Tom, the Peace Corps Regional Representative, had delivered several of us to our sites that day. I was last, the end of the line, the ulu, in the sticks, up river. Well, Iowa, my home, was ulu in the U.S. too, I thought. It was dusk, Tom, why not stay here for the night? Nope, gotta get back to town, as he climbed back in the Land Rover.
Evening. Might as well take a stroll. Duduk demana? Oh, Jeez, I know the words (Where do you sit?), but not the meaning! And that was the first day.
Total immersion in a new culture. Ever an outsider, but not quite alien. The only white man some had seen up close are you healthy? Why is your skin so pale? Why do the little hairs grow on your skin, as little children sometimes tried to pluck at them. They said that was making peace. Maybe, but I had no comparison for that. They said the Peace Corps was idealistic service. I saw the Peace Corps as working with Ranjit, Choy, Hwa, Lian, Nasir, Cheah, Sharani, Noria, and Tan to teach our students.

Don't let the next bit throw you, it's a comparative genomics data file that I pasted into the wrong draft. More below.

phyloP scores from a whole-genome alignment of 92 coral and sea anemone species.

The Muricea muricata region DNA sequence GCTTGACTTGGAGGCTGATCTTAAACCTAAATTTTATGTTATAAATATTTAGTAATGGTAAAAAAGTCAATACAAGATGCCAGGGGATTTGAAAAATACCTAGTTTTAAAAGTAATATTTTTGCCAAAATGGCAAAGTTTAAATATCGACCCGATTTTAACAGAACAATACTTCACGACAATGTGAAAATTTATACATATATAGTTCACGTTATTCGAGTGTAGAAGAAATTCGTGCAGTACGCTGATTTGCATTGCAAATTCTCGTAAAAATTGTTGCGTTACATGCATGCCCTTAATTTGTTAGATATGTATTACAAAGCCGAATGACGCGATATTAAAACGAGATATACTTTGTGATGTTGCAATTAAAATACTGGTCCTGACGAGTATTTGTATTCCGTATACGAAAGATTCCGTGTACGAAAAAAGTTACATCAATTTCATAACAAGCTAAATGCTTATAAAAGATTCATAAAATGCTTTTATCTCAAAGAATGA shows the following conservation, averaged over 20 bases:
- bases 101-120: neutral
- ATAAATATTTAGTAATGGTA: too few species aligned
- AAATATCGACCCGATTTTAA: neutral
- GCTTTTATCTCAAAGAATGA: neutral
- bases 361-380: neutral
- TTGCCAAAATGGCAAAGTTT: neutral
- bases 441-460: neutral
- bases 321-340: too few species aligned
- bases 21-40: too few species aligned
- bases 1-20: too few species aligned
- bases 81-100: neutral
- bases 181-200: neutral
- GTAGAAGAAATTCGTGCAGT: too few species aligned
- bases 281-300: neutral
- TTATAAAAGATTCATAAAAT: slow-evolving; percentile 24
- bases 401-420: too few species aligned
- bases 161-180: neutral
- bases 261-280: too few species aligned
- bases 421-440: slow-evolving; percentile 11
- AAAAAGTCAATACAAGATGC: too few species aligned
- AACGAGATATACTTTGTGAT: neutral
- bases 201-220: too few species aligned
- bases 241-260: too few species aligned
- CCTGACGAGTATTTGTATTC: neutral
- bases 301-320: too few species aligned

The experience sticks with you. It doesnt end on returning, perhaps it just begins. Hardly a day goes by that in some way I am reminded of those times and the lessons that another culture teaches.
I taught math to Junior High students. Helped run my schools first Sports Day (ever hear of a 300 meter running track?). Built the school library (Dewey Decimals even!). Helped institute an overnight exchange visit with a nearby school in Thailand. Worked hard on cross-country. Got malaria (everybody had malaria in my town). Totally frustrated sometimes. Celebration at other times. I did things I didnt know I could do, and havent done since. The privilege of service. One of lifes great adventures. And I would do it all again in a flash!